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|Title: ||Wide-coverage parsing for Turkish|
|Authors: ||Çakici, Ruket|
|Supervisor(s): ||Steedman, Mark|
|Issue Date: ||2009|
|Publisher: ||The University of Edinburgh|
|Abstract: ||Wide-coverage parsing is an area that attracts much attention in natural language processing
research. This is due to the fact that it is the first step tomany other applications
in natural language understanding, such as question answering.
Supervised learning using human-labelled data is currently the best performing
method. Therefore, there is great demand for annotated data. However, human annotation
is very expensive and always, the amount of annotated data is much less than
is needed to train well-performing parsers. This is the motivation behind making the
best use of data available. Turkish presents a challenge both because syntactically
annotated Turkish data is relatively small and Turkish is highly agglutinative, hence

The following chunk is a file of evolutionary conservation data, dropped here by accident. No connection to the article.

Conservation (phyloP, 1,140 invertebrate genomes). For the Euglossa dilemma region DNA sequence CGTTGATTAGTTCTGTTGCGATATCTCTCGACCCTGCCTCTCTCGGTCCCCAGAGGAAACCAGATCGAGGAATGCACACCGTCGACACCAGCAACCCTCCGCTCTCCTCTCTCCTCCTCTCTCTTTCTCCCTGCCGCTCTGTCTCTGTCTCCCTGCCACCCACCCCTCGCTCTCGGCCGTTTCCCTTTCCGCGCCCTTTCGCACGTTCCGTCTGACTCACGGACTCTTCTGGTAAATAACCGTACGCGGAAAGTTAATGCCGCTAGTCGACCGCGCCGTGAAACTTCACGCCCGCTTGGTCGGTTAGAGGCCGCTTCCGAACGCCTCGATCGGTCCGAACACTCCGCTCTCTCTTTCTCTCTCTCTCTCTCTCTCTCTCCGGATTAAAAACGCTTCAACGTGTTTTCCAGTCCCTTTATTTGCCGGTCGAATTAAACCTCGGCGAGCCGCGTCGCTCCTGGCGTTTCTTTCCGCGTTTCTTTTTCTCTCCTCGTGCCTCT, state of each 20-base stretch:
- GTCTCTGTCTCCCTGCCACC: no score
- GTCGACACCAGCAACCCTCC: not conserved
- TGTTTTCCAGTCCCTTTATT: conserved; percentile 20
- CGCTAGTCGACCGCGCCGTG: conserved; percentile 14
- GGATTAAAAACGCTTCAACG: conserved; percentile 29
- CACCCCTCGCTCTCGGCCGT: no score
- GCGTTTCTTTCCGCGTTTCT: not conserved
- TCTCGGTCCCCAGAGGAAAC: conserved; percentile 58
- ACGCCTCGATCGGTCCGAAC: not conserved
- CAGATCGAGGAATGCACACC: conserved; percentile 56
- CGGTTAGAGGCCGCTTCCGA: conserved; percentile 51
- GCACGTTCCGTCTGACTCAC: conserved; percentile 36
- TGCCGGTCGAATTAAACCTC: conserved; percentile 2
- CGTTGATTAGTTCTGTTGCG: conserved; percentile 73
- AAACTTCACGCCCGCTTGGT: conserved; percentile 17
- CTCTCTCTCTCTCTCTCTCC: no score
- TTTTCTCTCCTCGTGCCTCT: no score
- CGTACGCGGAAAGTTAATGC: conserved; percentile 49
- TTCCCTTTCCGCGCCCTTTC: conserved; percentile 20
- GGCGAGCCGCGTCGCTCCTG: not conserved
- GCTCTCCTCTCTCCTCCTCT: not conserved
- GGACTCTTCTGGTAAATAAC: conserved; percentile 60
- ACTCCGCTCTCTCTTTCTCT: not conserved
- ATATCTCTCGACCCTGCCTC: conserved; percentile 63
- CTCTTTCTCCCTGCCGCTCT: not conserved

unusually sparse at the whole word level.
METU-Sabancı Treebank is a dependency treebank of 5620 sentences with surface
dependency relations and morphological analyses for words. We show that including
even the crudest forms of morphological information extracted from the data boosts
the performance of both generative and discriminative parsers, contrary to received
opinion concerning English.
We induce word-based and morpheme-based CCG grammars from Turkish dependency
treebank. We use these grammars to train a state-of-the-art CCG parser that
predicts long-distance dependencies in addition to the ones that other parsers are capable
of predicting. We also use the correct CCG categories as simple features in a
graph-based dependency parser and show that this improves the parsing results.
We show that a morpheme-based CCG lexicon for Turkish is able to solve many
problems such as conflicts of semantic scope, recovering long-range dependencies,
and obtaining smoother statistics from the models. CCG handles linguistic phenomena
i.e. local and long-range dependencies more naturally and effectively than other linguistic
theories while potentially supporting semantic interpretation in parallel. Using
morphological information and a morpheme-cluster based lexicon improve the performance
both quantitatively and qualitatively for Turkish.
We also provide an improved version of the treebank which will be released by
kind permission of METU and Sabancı.|
|Keywords: ||combinatory categorial grammar|
natural language processing
|Appears in Collections:||Informatics thesis and dissertation collection|
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